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Research Unit Director

The SAP family in immune regulation
A normal immune response is critical to protect humans against a variety of deleterious elements, including bacteria, viruses and cancerous cells. As a consequence, congenital immune deficiencies such as SCID (severe combined immunodeficiency) or acquired immune deficiencies such as AIDS can lead to greatly enhanced susceptibility to infections and cancers, which are associated with significant morbidity and mortality. Moreover, excessive immune responses can yield pathologies such as auto-immunity, which include type I diabetes, rheumatoid arthritis and lupus, as well as graft rejection. 

Over the past 25 years, significant progress has been made towards understanding the molecular and biochemical basis of normal immunity. Most notable is the comprehension of the mechanisms involved in “adaptive” immunity, which is mediated by cells of the immune system known as T cells and B cells. These cells possess surface receptors that enable them to bind and react to specific “antigens”. They allow antigen-specific immune responses against viruses, parasites, fungi and cancer cells. They can also react with normal antigens found in the body, known as “self-antigens”, thereby causing auto-immune diseases. More recently, inroads have also been made in elucidating the processes implicated in “innate” immunity, which involve cells such as natural killer cells, dendritic cells and macrophages. While more rudimentary than T cells and B cells, these immune cells are crucial for the initiation of immune responses and the protection against viruses, bacteria, parasites and cancer cells.

Dr. André Veillette has had a longstanding interest in elucidating the molecular mechanisms by which immune cells are regulated. In the past, he discovered that two important receptors expressed on T cells, CD4 and CD8, are physically associated with an intracellular enzyme known as the “protein tyrosine kinase” Lck. He and his team uncovered that Lck is implicated in the initiation of the activation of T cells by antigens. A similar role was demonstrated for Fyn, another protein tyrosine kinase present in T cells. Dr. Veillette’s laboratory also found that Csk, a third protein tyrosine kinase, suppresses the activation of T cells, as a result of its capacity to inactivate Lck and Fyn. This function requires the association of Csk with PTPN22/Lyp/PEP, an enzyme referred to as a ”protein tyrosine phosphatase”. Mutations of PTPN22/Lyp/PEP that interfere with the ability to associate with Csk were shown to exist in humans with various types of auto-immune diseases including diabetes, rheumatoid arthritis and lupus.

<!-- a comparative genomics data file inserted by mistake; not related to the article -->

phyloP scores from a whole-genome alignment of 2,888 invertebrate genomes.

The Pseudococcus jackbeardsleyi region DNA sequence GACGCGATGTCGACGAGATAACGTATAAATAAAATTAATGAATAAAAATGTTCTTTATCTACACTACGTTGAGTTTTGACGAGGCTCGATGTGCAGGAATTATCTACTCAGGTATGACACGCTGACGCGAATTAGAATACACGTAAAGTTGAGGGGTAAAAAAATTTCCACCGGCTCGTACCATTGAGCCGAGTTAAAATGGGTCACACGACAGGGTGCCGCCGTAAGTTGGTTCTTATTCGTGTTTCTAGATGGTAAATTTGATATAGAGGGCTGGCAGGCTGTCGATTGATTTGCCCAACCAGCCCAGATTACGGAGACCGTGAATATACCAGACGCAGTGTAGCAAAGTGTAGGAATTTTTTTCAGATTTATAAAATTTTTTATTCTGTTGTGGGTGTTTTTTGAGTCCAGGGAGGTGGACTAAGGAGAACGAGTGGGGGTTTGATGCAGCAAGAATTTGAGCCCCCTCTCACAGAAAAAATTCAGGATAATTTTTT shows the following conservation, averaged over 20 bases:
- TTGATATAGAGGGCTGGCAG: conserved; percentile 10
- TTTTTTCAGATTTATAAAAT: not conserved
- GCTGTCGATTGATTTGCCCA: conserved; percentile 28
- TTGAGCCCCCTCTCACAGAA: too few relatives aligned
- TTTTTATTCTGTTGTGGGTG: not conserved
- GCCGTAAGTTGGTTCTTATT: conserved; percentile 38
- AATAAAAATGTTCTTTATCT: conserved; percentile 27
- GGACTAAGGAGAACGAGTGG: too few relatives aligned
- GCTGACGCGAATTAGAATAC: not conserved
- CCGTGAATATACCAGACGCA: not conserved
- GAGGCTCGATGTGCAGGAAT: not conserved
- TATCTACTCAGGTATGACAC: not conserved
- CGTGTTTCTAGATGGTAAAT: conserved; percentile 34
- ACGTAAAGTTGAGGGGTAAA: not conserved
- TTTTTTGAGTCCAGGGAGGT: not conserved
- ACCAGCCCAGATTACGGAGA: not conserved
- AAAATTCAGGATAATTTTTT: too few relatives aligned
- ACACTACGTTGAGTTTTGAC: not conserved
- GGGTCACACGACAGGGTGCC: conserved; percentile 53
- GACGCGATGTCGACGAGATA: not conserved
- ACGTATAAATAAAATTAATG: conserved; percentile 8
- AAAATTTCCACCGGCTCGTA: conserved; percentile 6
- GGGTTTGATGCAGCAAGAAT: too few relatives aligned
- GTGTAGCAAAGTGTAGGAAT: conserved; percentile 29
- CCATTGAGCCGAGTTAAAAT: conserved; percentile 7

Dr. Veillette’s more recent work is aimed at assessing how alterations in molecular mechanisms of immune cell activation, in particular those involving the SAP family of molecules, are implicated in human disease. SAP (SLAM-associated protein) is a small “adaptor” molecule that is expressed in cells of the immune system such as T cells, natural killer and some B cells. It is mutated in X-linked lymphoproliferative (XLP) disease, an inherited human immunodeficiency that leads to a high frequency of infections and can cause cancers of the immune system. XLP patients are very sensitive to infection by Epstein-Barr virus, which normally causes infectious mononucleosis but provokes exaggerated and sometimes fatal reactions in individuals suffering from XLP. They also have a severely compromised ability to produce disease-fighting antibodies in response to viral infections. Similar immune defects were observed in mice that were genetically engineered to lack the SAP protein.

Over the past ten years, Dr. Veillette’s laboratory uncovered the way by which SAP regulates the normal immune response. It found that SAP operates by recruiting the protein tyrosine kinase Fyn to a group of receptors found on immune cells, referred to as the SLAM family of receptors. This discovery provided insights into the mechanisms by which SAP mutations may lead to immunodeficiencies in humans. Dr. Veillette’s group also uncovered the function and mechanism of action of EAT-2, a molecule belonging to the same family as SAP but expressed in innate immune cells like natural killer cells, dendritic cells and macrophages. Natural killer cells are involved in the killing of cancer cells and cells infected by viruses.

In the future, Dr. Veillette and his team will continue to study the role and regulation of the SAP protein in the various immune cell types where it is found, including T cells, B cells and natural killer cells. They will strive to determine which of these immune cell types are directly implicated in SAP-dependent immune regulation in humans and mice. They will assess whether SAP can work in the absence of the Fyn kinase. In addition, they will examine in greater detail how EAT-2 regulates the normal immune response. Furthermore, they will ascertain the possibility that alterations of EAT-2 are implicated in human diseases. Lastly, they will assess the respective roles of the various SLAM family receptors in controlling the activities of SAP and EAT-2 for normal immunity.

A better comprehension of the molecular pathways controlling the immune response will continue to have a major impact on our ability to understand and, hopefully, treat human diseases such as immunodeficiency, auto-immunity, graft rejection, infection and cancer.

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